Willow Shrubs Grew in Greenland 500 Years Ago, on Land Long Covered by Glaciers

By Nathan Worcester
Nathan Worcester
Nathan Worcester
Nathan Worcester is an environmental reporter at The Epoch Times.
August 24, 2021 Updated: August 24, 2021

Scientists have found new evidence that the Renland Ice Cap in eastern Greenland has grown and shrank repeatedly over the past 12,000 years, at times becoming smaller than its current state.

In a paper first-authored by Aaron K. Medford of the University of Maine, the team detailed its radiocarbon dating of plant remains uncovered as the ice cap has recently retreated. Their results suggest that moss and willow shrubs grew near the present boundary of the glacier during two very recent periods—the first being roughly 1000 years ago, and the second being roughly 500 years ago.

“The oldest ages are [approximately] 900-1000 [years old],” the scientists wrote in the paper, published in April in Quaternary Science Reviews. “Thus, when these plants lived, Renland Ice Cap must have been smaller than it was in A.D. 2011, allowing plants to grow in spaces that until recently have been covered by ice.”

The first period of speculated warming roughly corresponds to the Medieval Optimum, a warm period during which Viking explorers reached Greenland and the North American continent.

By studying sediments from lakes fed by the glacier, the researchers inferred that the Renland Ice Cap was smaller than it is today roughly 9,500 years ago, as well as during a period from roughly 7,000 to 4,000 years ago.

Kenneth Richard of Climate Depot highlighted the study, arguing that it supports the view that the Early Holocene, dated from roughly 12,000 years ago to roughly 8,500 years ago, and the Middle Holocene, dated from roughly 8,500 years ago to 4,200 years ago, were warmer than current temperatures in eastern Greenland, as well as the view that current ice coverage and temperatures are still consistent with a Holocene “cold stage.”

Medford and his team noted that their findings were consistent with other proxies for temperature in the region, including insect remains from Last Chance Lake near Scoresby Sund. The latter data “indicate warmer summer temperatures than today throughout the early and most of the middle Holocene,” the authors wrote.

In 2004, an international team reviewed paleoenvironmental data, including pollen macrofossils and various other proxies, from sites spanning the western Arctic. 120 of the 140 locations that they surveyed “provided clear evidence for warmer-than-present conditions,” supporting the existence of a regional Holocene Thermal Maximum during the Early Holocene.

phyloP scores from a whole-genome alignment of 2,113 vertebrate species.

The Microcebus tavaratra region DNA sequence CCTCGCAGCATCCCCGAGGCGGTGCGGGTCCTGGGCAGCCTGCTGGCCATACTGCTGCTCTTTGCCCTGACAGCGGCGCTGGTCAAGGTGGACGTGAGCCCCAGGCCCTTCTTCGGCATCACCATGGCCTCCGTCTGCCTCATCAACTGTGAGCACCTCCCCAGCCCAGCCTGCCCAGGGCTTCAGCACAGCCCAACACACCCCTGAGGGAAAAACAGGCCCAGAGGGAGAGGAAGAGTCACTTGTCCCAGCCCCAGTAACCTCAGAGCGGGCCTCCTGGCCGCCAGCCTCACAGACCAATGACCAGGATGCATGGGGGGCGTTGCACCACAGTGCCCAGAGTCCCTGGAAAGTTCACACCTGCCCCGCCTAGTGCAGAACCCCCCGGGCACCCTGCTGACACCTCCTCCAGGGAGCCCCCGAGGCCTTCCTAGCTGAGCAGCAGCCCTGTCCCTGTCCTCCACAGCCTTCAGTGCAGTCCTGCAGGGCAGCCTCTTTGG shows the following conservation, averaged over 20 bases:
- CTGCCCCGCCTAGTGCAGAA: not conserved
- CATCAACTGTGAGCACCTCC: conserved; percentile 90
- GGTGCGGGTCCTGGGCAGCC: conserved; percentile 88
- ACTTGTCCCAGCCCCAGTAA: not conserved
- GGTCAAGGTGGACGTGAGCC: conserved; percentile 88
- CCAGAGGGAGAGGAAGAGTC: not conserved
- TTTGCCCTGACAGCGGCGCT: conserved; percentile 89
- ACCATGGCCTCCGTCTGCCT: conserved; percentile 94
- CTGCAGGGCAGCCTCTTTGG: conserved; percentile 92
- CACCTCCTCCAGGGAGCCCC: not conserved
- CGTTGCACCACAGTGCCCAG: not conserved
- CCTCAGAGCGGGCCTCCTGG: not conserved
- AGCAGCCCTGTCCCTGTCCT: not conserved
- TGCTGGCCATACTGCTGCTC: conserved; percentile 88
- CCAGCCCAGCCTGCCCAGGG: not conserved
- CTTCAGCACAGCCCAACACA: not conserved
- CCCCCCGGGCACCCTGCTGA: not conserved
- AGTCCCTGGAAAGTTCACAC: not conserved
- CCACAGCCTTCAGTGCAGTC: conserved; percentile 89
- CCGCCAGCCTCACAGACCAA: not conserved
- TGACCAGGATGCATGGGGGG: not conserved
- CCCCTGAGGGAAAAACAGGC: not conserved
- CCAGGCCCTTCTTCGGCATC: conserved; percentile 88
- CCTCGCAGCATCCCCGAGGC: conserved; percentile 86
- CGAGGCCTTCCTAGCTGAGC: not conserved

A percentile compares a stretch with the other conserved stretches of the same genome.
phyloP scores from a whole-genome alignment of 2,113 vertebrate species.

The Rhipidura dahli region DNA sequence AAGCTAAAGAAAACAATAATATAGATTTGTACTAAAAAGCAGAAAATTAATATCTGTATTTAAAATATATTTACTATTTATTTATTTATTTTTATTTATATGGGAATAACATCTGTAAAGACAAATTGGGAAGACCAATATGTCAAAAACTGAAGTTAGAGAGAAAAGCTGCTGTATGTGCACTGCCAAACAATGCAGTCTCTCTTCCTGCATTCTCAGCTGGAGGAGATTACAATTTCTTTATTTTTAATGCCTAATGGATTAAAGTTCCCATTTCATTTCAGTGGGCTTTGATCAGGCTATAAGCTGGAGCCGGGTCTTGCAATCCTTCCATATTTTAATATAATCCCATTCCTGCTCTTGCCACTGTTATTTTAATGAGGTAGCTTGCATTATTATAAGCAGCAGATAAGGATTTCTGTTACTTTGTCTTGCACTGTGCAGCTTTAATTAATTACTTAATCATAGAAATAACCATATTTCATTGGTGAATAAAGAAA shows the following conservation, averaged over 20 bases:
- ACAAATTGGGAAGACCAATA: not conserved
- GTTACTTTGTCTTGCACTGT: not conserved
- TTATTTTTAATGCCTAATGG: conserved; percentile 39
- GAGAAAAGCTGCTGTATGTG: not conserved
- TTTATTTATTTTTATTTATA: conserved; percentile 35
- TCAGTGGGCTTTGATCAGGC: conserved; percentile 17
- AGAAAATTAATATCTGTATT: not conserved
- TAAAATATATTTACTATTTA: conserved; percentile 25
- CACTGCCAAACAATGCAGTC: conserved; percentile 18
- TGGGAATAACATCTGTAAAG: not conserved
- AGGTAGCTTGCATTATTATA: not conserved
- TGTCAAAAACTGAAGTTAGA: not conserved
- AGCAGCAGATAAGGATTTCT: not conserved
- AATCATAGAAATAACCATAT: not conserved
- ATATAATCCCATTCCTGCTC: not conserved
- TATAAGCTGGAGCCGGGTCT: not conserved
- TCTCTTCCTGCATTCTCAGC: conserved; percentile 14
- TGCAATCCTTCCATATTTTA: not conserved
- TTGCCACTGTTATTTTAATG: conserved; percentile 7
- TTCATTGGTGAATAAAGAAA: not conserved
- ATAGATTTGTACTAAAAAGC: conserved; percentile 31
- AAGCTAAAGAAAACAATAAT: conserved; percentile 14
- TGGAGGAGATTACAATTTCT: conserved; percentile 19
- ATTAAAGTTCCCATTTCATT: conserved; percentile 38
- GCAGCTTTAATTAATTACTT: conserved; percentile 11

In its 2007 Fourth Assessment Report (AR4), the Intergovernmental Panel on Climate Change (IPCC) noted that records from the North Atlantic, the Arctic, and other regions “provide evidence for local multi-centennial periods warmer than the last decades by up to several degrees in the early to mid-Holocene.”

Yet the IPCC emphasized that the extent and precision of proxy data “limit the ability to determine if there were multi-decadal periods of global warmth comparable to the last half of the 20th century.”

Summarizing recent studies, the IPCC’s 2013 Fifth Assessment Report noted that the mid to high latitudes of the Southern Hemisphere may have exhibited a cooling trend over the course of the Holocene, while the Northern Hemisphere’s mid to high latitudes may have been one degree Celsius warmer than current temperatures roughly 6,000 to 8,000 years ago.

The report, which also noted with “high confidence” that many glaciers were at times smaller than during the late 20th century in the Alps, Scandinavia, Greenland, Baffin Island, and Spitsbergen, concluded that mean Northern Hemisphere temperature between 1983 and 2012 marked it as “very likely the warmest 30-year period of the last 800 years (high confidence) and likely the warmest 30-year period of the last 1,400 years (medium confidence)” in that region.

The plant remains uncovered in eastern Greenland aren’t the first to emerge after several centuries on ice. On Ellesmere Island in northern Canada, mosses that had been covered in ice for 400 or more years started to regrow after emerging from a shrinking glacier in 2013.

Nathan Worcester
Nathan Worcester
Nathan Worcester is an environmental reporter at The Epoch Times.